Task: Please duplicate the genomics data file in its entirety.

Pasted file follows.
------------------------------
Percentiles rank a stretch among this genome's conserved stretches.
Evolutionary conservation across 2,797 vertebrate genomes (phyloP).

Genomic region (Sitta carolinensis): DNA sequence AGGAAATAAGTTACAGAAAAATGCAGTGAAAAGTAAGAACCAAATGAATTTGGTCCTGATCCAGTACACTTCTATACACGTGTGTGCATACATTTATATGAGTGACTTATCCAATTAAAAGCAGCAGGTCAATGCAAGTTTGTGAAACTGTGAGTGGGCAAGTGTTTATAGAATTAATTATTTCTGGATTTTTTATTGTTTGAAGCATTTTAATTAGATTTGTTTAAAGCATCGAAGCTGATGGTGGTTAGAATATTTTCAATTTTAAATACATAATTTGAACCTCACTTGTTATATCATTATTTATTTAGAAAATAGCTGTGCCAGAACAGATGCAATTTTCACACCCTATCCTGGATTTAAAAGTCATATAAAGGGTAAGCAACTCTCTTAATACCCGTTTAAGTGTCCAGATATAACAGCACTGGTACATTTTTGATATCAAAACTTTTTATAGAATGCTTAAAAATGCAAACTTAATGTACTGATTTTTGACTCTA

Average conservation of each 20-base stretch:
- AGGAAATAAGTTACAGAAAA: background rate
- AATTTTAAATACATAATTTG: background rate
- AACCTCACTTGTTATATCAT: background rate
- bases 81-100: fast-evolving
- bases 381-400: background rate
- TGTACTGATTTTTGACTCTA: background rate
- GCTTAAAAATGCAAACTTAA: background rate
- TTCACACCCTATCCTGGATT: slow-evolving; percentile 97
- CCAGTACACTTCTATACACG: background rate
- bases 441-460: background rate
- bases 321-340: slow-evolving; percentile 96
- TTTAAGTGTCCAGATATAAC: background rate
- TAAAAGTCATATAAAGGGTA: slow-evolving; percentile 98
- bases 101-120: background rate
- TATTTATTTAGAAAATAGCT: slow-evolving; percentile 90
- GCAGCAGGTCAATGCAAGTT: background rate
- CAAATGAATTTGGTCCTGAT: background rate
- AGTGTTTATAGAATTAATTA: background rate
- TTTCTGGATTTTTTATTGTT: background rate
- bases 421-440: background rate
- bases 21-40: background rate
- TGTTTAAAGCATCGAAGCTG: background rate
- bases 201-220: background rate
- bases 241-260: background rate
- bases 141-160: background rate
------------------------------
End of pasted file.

Percentiles rank a stretch among this genome's conserved stretches.
Evolutionary conservation across 2,797 vertebrate genomes (phyloP).

Genomic region (Sitta carolinensis): DNA sequence AGGAAATAAGTTACAGAAAAATGCAGTGAAAAGTAAGAACCAAATGAATTTGGTCCTGATCCAGTACACTTCTATACACGTGTGTGCATACATTTATATGAGTGACTTATCCAATTAAAAGCAGCAGGTCAATGCAAGTTTGTGAAACTGTGAGTGGGCAAGTGTTTATAGAATTAATTATTTCTGGATTTTTTATTGTTTGAAGCATTTTAATTAGATTTGTTTAAAGCATCGAAGCTGATGGTGGTTAGAATATTTTCAATTTTAAATACATAATTTGAACCTCACTTGTTATATCATTATTTATTTAGAAAATAGCTGTGCCAGAACAGATGCAATTTTCACACCCTATCCTGGATTTAAAAGTCATATAAAGGGTAAGCAACTCTCTTAATACCCGTTTAAGTGTCCAGATATAACAGCACTGGTACATTTTTGATATCAAAACTTTTTATAGAATGCTTAAAAATGCAAACTTAATGTACTGATTTTTGACTCTA

Average conservation of each 20-base stretch:
- AGGAAATAAGTTACAGAAAA: background rate
- AATTTTAAATACATAATTTG: background rate
- AACCTCACTTGTTATATCAT: background rate
- bases 81-100: fast-evolving
- bases 381-400: background rate
- TGTACTGATTTTTGACTCTA: background rate
- GCTTAAAAATGCAAACTTAA: background rate
- TTCACACCCTATCCTGGATT: slow-evolving; percentile 97
- CCAGTACACTTCTATACACG: background rate
- bases 441-460: background rate
- bases 321-340: slow-evolving; percentile 96
- TTTAAGTGTCCAGATATAAC: background rate
- TAAAAGTCATATAAAGGGTA: slow-evolving; percentile 98
- bases 101-120: background rate
- TATTTATTTAGAAAATAGCT: slow-evolving; percentile 90
- GCAGCAGGTCAATGCAAGTT: background rate
- CAAATGAATTTGGTCCTGAT: background rate
- AGTGTTTATAGAATTAATTA: background rate
- TTTCTGGATTTTTTATTGTT: background rate
- bases 421-440: background rate
- bases 21-40: background rate
- TGTTTAAAGCATCGAAGCTG: background rate
- bases 201-220: background rate
- bases 241-260: background rate
- bases 141-160: background rate